posted by elizeh at 7:32 PM on February 27, 2012


I do love Ikea's fabric selection

Me too, but be advised that the fabric starts at $7 a yard and you need at least 2 yards per window, maybe more.
posted by Miko at 7:43 PM on February 27, 2012


I had one day to come up with a similar solution and very little money. I bought a roll of brown kraft paper, cut it into panels 20" longer than the top to bottom measurement on the window, and double folded over a "hem" five inches deep on both ends, and taped them on the wrong side. I accordion-folded the paper into four-inch pleats, and cut a one-inch hole in the top hem all the way through the folded layers. I made ten of these panels, and threaded them through with bamboo fishing poles ($5 each, I used three), and set it up on two nails either end. The panels could be slid apart or extended fully for privacy and light control. It looked surprisingly elegant, and lasted probably six months until I could afford the real thing.
posted by halfbuckaroo at 7:45 PM on February 27, 2012 [2 favorites]


Sheets, from the Goodwill or whatever near you, is the age old answer to this question.
posted by DarlingBri at 7:59 PM on February 27, 2012


Halfbuckaroo totally gets a gold star for cheapest, most awesome DIY.

Actually, that looks a lot like my then livingroom.

IKEA does have rods that can be extended to cover that length of window, and I think that's the cheapest rod option in Toronto. They also have a wire system that might work, but ist quite as sturdy. Or roller blinds if what you really want is to block the light.

When I was in a similar situation, I bought many cheap panels and hung them. In the bedroom, where we wanted true darkness, I made my own curtains with blackout material I bought at Fabricland. It didn't go great, but it worked...and those are still in storage if you happen to be in southern Ontario/GTA.

For curtains to look "full", you need 3x the distance you're trying to cover. Obviously, something like 1.5x is more affordable.

Finally, reconsider whether you actually need to cover your windows... If you're in an apartment building, does it matter? Can people really see in? Are you planning to be there awhile?
posted by Heart_on_Sleeve at 8:00 PM on February 27, 2012


Also, I love the ring & clips from Ike's that Blahlala posted. I used them for a decade in 4+ situations very effectively.
posted by Heart_on_Sleeve at 8:01 PM on February 27, 2012


I was once lucky to sublet an apartment with gigantic windows. The principal tenant had installed rice paper on the lower half of each window, giving a nice feeling of privacy while letting in plenty of light. The rice paper was softly translucent and prettier than regular paper, and I don't know how much it cost but it's got to be an order of magnitude cheaper than curtains. It lasted the entire time I stayed there and then some.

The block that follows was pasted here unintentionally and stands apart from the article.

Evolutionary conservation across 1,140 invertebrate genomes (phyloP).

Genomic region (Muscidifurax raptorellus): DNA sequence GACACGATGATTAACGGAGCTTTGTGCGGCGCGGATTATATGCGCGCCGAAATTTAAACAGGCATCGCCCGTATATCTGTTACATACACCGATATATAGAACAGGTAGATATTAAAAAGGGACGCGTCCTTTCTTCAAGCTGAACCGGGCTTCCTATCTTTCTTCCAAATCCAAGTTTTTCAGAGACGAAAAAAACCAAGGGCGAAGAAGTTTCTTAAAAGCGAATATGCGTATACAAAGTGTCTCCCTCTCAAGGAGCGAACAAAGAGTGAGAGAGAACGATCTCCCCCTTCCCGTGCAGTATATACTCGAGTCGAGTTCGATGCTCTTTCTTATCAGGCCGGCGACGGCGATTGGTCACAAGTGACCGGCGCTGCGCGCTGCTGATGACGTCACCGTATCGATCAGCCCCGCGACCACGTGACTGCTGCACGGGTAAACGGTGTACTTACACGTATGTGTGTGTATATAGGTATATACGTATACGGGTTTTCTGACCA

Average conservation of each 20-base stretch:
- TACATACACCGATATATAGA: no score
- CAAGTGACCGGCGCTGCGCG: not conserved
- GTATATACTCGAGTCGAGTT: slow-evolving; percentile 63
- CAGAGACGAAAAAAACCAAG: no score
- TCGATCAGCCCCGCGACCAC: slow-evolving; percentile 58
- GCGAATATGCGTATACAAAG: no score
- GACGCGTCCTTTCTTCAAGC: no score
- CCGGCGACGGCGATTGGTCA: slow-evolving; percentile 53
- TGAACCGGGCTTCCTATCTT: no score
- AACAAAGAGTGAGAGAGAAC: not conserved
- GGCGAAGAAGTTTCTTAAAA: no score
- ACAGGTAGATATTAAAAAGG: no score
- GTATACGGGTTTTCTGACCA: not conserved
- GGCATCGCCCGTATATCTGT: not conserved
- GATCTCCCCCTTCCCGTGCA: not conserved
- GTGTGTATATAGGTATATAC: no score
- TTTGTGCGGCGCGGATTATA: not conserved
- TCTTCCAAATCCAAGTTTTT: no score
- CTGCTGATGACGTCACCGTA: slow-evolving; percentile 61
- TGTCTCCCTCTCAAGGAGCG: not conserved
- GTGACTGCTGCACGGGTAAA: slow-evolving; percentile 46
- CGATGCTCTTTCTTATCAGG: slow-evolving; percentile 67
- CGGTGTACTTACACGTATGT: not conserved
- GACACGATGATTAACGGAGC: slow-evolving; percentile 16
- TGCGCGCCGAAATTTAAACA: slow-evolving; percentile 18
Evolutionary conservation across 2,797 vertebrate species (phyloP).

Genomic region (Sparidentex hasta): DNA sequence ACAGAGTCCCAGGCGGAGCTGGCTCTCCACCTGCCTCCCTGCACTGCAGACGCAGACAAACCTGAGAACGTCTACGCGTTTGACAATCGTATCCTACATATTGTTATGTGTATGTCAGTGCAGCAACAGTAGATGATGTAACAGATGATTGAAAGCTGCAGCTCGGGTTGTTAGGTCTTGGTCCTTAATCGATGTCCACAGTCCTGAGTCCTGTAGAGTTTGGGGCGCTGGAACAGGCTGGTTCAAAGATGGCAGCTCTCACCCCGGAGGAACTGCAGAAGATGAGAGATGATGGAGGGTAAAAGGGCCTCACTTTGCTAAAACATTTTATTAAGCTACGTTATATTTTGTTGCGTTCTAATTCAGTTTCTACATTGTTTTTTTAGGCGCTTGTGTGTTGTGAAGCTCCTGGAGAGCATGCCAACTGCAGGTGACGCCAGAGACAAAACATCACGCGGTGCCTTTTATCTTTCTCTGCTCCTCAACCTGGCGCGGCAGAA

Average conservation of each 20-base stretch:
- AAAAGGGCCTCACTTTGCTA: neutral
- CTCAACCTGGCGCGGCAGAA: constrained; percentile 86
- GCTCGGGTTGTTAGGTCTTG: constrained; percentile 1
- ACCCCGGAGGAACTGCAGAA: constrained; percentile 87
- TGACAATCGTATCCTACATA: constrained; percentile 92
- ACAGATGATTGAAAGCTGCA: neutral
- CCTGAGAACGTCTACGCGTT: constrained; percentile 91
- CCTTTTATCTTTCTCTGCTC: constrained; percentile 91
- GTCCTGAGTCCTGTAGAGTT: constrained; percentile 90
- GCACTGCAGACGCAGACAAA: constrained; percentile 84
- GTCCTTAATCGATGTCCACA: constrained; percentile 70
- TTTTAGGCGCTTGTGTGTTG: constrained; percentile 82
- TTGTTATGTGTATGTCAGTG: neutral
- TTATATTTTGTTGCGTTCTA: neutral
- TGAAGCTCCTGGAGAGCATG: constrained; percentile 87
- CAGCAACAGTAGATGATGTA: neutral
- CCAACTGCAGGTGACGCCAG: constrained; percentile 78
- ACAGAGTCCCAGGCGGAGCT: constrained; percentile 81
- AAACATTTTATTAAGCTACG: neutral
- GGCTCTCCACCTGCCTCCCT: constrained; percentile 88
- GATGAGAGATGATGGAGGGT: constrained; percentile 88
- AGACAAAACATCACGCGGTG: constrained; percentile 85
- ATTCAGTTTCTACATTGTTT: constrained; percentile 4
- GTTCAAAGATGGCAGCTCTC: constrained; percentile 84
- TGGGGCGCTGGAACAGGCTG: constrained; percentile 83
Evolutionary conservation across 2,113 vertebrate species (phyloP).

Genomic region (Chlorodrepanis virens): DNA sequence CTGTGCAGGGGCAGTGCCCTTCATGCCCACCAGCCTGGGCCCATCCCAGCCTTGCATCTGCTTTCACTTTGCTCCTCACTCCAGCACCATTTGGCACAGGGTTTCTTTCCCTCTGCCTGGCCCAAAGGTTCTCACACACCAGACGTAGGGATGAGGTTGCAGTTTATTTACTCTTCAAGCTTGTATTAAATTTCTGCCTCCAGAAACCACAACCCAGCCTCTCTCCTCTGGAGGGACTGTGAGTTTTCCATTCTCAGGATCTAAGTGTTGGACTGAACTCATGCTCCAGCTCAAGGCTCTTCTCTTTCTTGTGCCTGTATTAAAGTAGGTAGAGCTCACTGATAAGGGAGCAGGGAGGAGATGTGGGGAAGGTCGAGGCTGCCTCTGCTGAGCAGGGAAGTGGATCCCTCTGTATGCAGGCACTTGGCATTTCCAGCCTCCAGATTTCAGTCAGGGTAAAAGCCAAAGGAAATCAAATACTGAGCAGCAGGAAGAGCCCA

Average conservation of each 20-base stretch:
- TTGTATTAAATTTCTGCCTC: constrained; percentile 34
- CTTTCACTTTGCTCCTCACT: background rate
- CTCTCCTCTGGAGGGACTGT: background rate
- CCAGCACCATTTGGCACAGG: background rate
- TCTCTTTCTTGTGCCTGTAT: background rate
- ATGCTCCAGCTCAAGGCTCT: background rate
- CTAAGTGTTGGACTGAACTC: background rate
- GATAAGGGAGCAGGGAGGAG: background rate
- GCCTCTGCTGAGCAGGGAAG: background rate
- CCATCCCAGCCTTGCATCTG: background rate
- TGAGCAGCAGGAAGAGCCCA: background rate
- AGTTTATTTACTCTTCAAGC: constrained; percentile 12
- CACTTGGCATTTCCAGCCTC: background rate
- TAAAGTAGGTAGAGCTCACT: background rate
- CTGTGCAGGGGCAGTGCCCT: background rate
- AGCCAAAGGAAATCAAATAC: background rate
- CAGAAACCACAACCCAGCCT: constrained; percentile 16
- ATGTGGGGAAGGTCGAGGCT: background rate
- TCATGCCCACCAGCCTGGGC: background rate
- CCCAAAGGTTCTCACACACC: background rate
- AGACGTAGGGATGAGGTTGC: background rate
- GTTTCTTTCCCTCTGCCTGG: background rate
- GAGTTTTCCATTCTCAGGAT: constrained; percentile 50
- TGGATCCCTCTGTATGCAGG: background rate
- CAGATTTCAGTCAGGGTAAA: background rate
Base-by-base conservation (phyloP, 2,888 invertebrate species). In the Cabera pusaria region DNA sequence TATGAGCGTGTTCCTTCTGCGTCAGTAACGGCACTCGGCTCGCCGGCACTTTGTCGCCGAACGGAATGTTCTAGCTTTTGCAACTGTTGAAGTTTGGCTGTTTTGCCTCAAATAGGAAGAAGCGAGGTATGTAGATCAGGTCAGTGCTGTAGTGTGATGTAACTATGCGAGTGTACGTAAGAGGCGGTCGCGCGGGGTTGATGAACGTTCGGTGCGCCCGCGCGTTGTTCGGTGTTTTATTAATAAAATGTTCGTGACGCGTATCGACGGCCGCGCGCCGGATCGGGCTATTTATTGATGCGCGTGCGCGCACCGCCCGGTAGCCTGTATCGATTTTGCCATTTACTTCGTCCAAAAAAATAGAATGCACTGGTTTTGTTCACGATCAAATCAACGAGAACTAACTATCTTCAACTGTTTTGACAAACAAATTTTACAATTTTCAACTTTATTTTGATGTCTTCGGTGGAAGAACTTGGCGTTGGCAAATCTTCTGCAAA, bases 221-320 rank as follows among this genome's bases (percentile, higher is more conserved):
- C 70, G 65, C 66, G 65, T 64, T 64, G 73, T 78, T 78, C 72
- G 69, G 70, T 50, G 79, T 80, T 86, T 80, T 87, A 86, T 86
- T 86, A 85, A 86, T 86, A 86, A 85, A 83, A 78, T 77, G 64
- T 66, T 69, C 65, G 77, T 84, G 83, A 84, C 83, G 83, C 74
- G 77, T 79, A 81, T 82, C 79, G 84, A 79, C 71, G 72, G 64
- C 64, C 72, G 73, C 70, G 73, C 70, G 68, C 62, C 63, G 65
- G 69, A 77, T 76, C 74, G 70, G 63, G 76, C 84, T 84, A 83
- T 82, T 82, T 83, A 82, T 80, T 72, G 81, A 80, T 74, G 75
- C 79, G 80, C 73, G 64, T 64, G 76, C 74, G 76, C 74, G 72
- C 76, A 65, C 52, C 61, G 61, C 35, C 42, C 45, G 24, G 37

Paper doesn't insulate for temperature or sound the way fabric does, though, so that might not be what you are looking for.
posted by ambrosia at 8:50 PM on February 27, 2012 [2 favorites]


I live in an apartment with floor-to-ceiling windows along one whole side. I went with curtain rails that attach to the ceiling, like this. Ikea's version is called Kvartal. This worked very well because the windows are way too wide for a tension rod or a single wall-mounted curtain rod, and I don't trust a tension cable to not sag in the middle over time.
posted by neushoorn at 12:39 AM on February 28, 2012


I also have a big set of front windows and I used the Kvartal track system linked above. Note that you can also mount that system to the wall, which is what I did. I went with the triple rail so I could have a couple of layers of window panels - two layers are a neutral solid, the other is a sheer layer (this one).

So if I want to block the sun I slide all the solid panels across the track, but if I want some light and privacy I slide the solids off to the side and leave the sheer layer in place. I can of course just slide everything off to the sides for full open windows. And if for some reason I wanted the panels out of the way entirely, it is easy to slide them off the track and put them back later.

Once you get the racks, brackets and various fabric panels it was not cheap in the way that a dropcloth is cheap, but it is way less expensive than traditional curtains, custom blinds or other alternatives.
posted by mikepop at 6:24 AM on February 28, 2012


Have you looked in IKEA? I am always amazed how cheap their curtains are - and they're huge. Or you could make some yourself from IKEA fabric (some of which is quite tasteful!).
My favorite large curtains for a huge window are made from two kingsize quilt (duvet) covers. I sewed some pencil pleat curtain tape on one side of each, which allowed me to gather them to fit. You also don't need curtain liners, as the second layer acts as a lining. If you have a 10' span, you may need 3-4 quilt covers. But you can get nice quilt covers on eBay (or from IKEA) for a reasonable price.
posted by Susurration at 8:48 PM on February 29, 2012